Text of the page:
In The News

Ex-Stanford exec tells jurors bank's profits faked

By Juan A. Lozano Associated Press
Published: Friday, Feb. 3 2012 1:30 p.m. MS

finn-davis

Attorney David Finn and James Davis, former Chief Financial Officer in Stanford International Bank Ltd. walk out of Bob Casey U.S. Courthouse upon the conclusion of Davis' first day of testimony on Thursday, Feb. 2, 2012, in Houston. Prosecutors allege Texas financier R. Allen Stanford masterminded a fraud in which he bilked investors out of more than $7 billion in a massive Ponzi scheme centered on the sales of certificates of deposit, or CDs, from a Caribbean bank. (Houston Chronicle, Mayra Beltran, Associated Press)

HOUSTON — Jailed Texas financier R. Allen Stanford helped fake profit numbers for his Caribbean bank and funnel millions of dollars of depositor funds to a secret Swiss bank account used to pay for personal expenses, bribes to regulators and employee bonuses, the man who was in charge of the tycoon's books told jurors Friday.

James M. Davis, the former chief financial officer for Stanford's companies, testified the financier's bank never reported having an unprofitable year because he and Stanford worked together to fabricate figures for annual reports and other documents. Prosecutors allege Stanford masterminded a fraud in which he bilked investors out of more than $7 billion in a massive Ponzi scheme centered on the sales of certificates of deposit, or CDs, from the bank on the island nation of Antigua.

Davis, 63, said the fake profit numbers were part of the ruse to hide the fraud and show CDs purchased by investors were doing well and the bank itself was on solid financial footing.

 

Attorney David Finn and James Davis, former Chief Financial Officer in Stanford International Bank Ltd. walk out of Bob Casey U.S. Courthouse upon the conclusion of Davis' first day of testimony on Thursday, Feb. 2, 2012, in Houston. Prosecutors allege Texas financier R. Allen Stanford masterminded a fraud in which he bilked investors out of more than $7 billion in a massive Ponzi scheme centered on the sales of certificates of deposit, or CDs, from a Caribbean bank. (Houston Chronicle, Mayra Beltran, Associated Press)

Finn and Davis

"Was Stanford uncomfortable with reporting too high a (profit) number?" prosecutor William Stellmach asked Davis, the prosecution's star witness.

"No," Davis said before a packed courtroom that included Stanford's mother, one of his daughters and two of the financier's ex-employees — Gilberto Lopez and Mark Kuhrt — who have also been indicted and are free on bond as they await trial in September.

Authorities allege Stanford used depositors' money to fund his businesses and his lavish billionaire lifestyle and pay bribes to regulators and auditors. They also allege he lied to depositors by telling them their funds were being safely invested.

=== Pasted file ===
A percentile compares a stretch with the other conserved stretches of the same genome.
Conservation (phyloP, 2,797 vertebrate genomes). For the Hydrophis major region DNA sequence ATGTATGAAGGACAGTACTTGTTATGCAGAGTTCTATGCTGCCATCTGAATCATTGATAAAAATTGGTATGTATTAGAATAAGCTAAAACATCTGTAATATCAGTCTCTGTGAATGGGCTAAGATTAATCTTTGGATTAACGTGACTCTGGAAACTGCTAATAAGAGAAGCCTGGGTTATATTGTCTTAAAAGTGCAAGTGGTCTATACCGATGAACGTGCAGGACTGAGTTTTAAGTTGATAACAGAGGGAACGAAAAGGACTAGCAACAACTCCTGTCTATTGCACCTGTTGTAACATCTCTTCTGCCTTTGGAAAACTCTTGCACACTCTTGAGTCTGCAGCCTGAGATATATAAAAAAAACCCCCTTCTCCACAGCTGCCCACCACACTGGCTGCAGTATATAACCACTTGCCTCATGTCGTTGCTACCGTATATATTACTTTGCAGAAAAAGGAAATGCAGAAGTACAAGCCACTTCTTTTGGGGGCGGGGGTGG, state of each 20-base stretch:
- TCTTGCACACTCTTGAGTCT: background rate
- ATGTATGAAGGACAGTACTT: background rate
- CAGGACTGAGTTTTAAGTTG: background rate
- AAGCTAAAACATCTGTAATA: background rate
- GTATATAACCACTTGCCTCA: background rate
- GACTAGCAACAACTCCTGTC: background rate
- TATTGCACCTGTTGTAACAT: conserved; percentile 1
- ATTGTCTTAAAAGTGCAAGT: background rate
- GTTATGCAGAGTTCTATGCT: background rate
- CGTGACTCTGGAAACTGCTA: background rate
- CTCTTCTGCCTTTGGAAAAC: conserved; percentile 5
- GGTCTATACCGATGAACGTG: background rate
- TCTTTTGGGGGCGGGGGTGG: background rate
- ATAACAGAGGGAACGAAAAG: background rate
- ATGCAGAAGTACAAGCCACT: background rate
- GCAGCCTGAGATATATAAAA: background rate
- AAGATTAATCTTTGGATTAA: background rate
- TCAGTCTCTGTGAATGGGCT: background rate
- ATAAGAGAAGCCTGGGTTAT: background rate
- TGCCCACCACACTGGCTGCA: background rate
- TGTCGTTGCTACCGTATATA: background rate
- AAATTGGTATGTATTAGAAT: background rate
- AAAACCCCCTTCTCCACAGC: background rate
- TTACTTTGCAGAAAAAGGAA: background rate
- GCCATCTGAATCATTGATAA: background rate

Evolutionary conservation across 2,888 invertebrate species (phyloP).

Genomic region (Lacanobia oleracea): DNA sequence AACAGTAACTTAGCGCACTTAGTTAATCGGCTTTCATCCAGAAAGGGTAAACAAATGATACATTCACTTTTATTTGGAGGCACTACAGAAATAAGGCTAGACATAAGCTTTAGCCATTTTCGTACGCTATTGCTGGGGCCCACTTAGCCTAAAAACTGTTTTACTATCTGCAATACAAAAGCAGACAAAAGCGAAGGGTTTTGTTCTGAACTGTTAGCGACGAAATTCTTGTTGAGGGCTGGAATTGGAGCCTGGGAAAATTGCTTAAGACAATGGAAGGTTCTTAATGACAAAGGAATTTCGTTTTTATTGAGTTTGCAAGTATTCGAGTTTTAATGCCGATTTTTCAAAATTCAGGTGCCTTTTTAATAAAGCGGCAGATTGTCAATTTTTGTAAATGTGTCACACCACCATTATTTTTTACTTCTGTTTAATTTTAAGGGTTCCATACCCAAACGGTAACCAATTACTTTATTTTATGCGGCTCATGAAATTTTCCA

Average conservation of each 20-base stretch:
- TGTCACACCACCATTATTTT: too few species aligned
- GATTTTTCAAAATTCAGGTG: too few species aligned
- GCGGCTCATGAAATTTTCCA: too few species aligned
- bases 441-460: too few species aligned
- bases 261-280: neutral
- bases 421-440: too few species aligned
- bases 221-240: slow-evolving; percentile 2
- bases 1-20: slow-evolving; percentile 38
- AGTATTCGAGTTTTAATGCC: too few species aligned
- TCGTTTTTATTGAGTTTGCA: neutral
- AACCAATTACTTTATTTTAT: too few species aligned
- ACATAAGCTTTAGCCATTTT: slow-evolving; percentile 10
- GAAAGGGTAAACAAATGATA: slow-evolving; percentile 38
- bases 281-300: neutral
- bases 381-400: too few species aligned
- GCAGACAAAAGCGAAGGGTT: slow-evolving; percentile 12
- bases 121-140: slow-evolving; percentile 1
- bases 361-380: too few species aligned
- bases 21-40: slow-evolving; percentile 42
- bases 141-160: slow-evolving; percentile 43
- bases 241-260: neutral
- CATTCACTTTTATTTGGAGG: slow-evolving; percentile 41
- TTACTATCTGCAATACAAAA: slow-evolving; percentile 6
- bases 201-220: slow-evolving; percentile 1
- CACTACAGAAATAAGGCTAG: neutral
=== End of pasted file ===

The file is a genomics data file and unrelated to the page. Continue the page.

Stanford's attorneys contend the financier was a savvy businessman whose financial empire, headquartered in Houston, was legitimate. They have suggested Davis, who worked 21 years for Stanford, is behind the fraud.

Stanford is on trial for 14 counts, including mail and wire fraud, and faces up to 20 years in prison if convicted.

Davis said while the bank never reported an unprofitable year, it did have to report at least one unprofitable quarter to keep up the charade: the third quarter of 2001 when the 9/11 terrorist attacks happened.

Davis sketch This courtroom sketch shows Former Stanford CFO James Davis, replicating for jurors the handcuffing motion he used to make to warn R. Allen Stanford that what they were doing was illegal Thursday, Feb. 2, 2012 in Houston, Texas. Davis, who pled guilty for his part in a $7 billion Ponzi scheme headed by Stanford, testified against the Texas tycoon during Stanford’s fraud trial in Houston on Thursday. (Houston Chronicle, Ken Ellis, Associated Press)

"It would have been unreasonable to report a profit when world markets collapsed," he said.

Davis also testified Stanford transferred CD deposit funds to a secret Swiss bank account with Societe Generale belonging to the financier.

Davis said Stanford used the money for "real estate purchases, paying for personal expenses, beginning another company."

Davis, who began testifying Thursday, said Stanford then had him make transfers ranging from $500,000 to $10 million from the Swiss account to a personal account the financier had in Houston. Jurors were shown copies of letters Davis signed asking for these transfers from 2000 to 2006.

Davis testified some of the money in the Swiss account was also transferred to an account Stanford had in Antigua to pay for bribes to the top regulator on the island nation who oversaw the financier's bank. Some of the funds from the secret account were also used to pay employee bonuses, he said.

Davis pleaded guilty in 2009 to three counts: conspiracy to commit mail, wire and securities fraud; mail fraud; and conspiracy to obstruct a Securities and Exchange Commission investigation. The plea is part of a deal Davis made with prosecutors in exchange for a possible reduced sentence.

Stanford was once considered one of the United States' wealthiest people, with an estimated net worth of more than $2 billion. He's been jailed without bond since being indicted in 2009.

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